North Korean students reassigned to physical labour -

North Korean students reassigned to physical labour

Is the hermit kingdom afraid of uprisings on campus?


University students in North Korea are preparing for a very long summer vacation — ten months of manual labour on farms, in factories or at construction sites in order to prepare for the 100-year anniversary of  their dead founder’s birth.

Peter Hughes, British Ambassador to North Korea, told University World News from Pyongyang: “I can confirm that students from all the universities in Pyongyang have been mobilised to work at construction sites in the outskirts of the city until April 2012.”

Universities are still open, but foreigners have noticed the very small number of students left studying there in recent months.

Hughes also said: “Some two years ago the DPRK announced that it would build 200,000 units of accommodation in the city to ease the chronic housing shortage. To date only some 10,000 units have been built, so the students have been taken out of universities in order to speed up the construction of the balance before major celebrations take place in April 2012.”

But analysts from Japan and South Korea told University World News that Pyongyang may have dispersed university students  for another more nefarious reason: they fear of demonstrations. They noted that North Korea purchased tear gas and batons from China earlier this month and has increased police levels on city streets.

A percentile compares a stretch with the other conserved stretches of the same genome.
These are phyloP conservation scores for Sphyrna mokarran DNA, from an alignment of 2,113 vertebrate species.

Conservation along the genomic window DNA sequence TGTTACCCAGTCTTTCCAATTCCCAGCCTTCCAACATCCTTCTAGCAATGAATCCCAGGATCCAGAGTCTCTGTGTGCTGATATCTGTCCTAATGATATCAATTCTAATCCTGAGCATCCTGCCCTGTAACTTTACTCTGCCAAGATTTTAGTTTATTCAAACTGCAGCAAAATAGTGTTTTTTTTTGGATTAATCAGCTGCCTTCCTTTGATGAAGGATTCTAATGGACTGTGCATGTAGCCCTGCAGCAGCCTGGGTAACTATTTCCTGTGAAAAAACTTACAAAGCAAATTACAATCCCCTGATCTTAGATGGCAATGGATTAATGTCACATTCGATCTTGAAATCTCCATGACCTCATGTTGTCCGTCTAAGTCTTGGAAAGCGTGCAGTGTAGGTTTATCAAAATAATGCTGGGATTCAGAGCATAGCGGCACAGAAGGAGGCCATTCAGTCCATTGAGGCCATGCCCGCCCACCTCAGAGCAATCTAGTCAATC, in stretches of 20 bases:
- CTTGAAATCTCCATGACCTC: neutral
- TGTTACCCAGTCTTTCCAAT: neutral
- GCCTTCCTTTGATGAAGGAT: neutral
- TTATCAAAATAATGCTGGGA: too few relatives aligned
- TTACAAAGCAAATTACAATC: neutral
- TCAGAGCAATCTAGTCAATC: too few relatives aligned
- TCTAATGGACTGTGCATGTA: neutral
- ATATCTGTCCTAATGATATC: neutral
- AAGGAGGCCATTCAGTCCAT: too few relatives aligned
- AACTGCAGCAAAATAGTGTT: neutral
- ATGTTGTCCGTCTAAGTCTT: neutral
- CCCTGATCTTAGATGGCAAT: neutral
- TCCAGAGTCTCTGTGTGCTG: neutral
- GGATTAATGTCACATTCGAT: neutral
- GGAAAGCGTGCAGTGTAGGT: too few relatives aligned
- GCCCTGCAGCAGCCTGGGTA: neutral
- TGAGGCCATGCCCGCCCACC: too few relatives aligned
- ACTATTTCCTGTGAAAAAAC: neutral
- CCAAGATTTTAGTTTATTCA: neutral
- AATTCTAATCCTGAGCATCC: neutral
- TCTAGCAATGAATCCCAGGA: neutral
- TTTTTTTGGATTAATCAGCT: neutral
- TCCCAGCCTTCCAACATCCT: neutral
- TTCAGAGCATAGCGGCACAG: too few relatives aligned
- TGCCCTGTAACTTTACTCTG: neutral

North Korean students reassigned to physical labour

  1. The one thing we know for sure about North Korea is that we really do not know anything about what is happening there. Even the best informed analysts in the US government who watch and track events carefully would admit that until something actually happens everthing is pure guesswork. And when things happen, the “why” is always a guess.
    That said, we know that the past 10 years , or so, have been very bad for the country, particularly for the masses. Unfortunately for the average North Korean information is so restricted and controlled by the state that any uprising similar to North Africa is an extremely remote possibility. To surmise that putting the students to work is part of the preparations for public relations planning for next year, as well as to control and head-off at the pass any potential student revolt, is probably as good a guess as any. Nobody will ever really know.